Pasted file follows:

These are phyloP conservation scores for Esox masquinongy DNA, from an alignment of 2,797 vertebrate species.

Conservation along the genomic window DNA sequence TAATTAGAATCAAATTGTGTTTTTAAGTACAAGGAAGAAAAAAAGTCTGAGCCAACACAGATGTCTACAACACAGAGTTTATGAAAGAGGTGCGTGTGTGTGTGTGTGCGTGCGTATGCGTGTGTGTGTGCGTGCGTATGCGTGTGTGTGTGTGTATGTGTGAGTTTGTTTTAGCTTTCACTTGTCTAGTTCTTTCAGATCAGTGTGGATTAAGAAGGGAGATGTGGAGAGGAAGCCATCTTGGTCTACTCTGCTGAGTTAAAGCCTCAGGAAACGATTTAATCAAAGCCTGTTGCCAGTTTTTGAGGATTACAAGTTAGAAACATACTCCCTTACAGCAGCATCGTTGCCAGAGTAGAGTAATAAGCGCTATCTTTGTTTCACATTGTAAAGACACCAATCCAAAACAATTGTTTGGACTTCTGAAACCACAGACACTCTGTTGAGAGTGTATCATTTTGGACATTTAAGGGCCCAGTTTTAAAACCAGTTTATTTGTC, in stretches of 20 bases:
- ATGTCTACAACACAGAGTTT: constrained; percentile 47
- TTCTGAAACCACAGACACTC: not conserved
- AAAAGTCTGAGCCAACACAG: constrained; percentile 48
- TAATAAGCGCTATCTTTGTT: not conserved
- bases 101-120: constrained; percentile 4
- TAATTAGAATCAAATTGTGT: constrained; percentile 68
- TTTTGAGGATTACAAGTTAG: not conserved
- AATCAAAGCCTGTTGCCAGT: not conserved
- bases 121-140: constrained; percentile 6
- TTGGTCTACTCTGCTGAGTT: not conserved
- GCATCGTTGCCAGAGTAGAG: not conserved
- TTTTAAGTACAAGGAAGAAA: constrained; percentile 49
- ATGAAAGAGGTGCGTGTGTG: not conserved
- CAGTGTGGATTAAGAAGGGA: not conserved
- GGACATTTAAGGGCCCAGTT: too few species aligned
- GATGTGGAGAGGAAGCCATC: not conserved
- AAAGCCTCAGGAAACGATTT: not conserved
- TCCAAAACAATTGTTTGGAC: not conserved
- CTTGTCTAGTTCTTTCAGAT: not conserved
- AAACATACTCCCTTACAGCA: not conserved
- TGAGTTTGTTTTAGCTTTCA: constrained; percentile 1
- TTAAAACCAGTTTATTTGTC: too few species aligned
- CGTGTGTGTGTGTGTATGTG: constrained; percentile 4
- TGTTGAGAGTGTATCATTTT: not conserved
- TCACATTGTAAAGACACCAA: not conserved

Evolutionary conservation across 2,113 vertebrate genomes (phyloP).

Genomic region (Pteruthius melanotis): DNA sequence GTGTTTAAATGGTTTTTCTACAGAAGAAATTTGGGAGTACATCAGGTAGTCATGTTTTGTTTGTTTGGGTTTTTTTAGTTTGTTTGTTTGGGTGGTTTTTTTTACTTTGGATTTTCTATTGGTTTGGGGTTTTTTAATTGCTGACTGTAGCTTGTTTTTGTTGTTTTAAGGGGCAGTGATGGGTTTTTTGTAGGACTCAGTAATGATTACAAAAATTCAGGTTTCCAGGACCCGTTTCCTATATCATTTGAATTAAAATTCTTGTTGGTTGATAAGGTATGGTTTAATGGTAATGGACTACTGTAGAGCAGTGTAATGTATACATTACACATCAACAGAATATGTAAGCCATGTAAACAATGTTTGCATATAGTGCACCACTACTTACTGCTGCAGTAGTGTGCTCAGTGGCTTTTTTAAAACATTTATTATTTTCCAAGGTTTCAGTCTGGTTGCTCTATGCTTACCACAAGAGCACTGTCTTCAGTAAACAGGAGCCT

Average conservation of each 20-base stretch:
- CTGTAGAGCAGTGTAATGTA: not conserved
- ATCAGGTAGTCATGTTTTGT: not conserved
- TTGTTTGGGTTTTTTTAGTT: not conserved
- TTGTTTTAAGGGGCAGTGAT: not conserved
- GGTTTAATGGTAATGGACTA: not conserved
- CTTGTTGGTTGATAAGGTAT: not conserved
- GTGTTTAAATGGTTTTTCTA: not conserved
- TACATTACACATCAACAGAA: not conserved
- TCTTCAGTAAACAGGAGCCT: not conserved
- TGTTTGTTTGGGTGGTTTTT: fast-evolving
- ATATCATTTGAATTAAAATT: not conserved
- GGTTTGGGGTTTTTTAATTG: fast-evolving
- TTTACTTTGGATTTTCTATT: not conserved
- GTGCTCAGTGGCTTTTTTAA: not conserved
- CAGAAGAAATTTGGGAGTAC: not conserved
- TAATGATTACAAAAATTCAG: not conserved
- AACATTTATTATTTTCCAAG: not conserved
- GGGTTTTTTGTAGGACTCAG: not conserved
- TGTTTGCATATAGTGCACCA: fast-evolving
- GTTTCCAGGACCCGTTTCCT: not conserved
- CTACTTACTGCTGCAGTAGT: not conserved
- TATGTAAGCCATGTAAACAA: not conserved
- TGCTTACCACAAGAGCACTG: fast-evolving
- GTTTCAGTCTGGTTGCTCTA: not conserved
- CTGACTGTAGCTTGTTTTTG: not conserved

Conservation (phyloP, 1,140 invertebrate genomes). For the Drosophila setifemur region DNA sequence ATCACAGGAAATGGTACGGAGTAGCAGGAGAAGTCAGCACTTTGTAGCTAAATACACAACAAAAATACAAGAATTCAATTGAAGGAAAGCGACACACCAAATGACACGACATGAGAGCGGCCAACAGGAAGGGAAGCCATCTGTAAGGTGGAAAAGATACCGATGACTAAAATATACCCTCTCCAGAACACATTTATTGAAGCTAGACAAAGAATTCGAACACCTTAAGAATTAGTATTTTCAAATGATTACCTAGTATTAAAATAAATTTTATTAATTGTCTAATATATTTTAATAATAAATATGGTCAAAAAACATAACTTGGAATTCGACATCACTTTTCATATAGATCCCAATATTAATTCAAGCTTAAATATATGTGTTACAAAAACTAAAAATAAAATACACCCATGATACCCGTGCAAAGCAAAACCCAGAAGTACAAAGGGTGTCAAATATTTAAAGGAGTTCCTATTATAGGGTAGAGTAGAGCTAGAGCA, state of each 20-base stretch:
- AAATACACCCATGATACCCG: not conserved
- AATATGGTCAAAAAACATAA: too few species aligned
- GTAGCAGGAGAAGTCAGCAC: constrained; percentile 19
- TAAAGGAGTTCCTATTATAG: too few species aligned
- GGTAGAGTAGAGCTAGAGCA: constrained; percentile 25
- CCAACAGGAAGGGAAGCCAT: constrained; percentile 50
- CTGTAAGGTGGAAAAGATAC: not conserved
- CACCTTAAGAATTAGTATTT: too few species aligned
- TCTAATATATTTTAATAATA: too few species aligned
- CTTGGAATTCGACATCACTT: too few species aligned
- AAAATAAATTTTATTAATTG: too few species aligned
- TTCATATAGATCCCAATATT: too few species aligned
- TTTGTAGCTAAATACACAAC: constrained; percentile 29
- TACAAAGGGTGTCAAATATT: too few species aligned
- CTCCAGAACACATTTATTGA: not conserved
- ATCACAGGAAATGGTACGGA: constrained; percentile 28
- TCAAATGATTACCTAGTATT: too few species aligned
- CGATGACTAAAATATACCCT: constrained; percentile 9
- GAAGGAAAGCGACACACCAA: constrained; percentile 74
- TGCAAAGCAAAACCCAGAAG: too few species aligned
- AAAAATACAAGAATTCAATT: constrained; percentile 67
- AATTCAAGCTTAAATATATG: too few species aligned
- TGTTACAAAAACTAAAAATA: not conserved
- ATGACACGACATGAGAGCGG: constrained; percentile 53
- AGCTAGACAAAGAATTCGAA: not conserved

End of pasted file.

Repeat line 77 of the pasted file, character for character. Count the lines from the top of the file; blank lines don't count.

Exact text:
- AAAAATACAAGAATTCAATT: constrained; percentile 67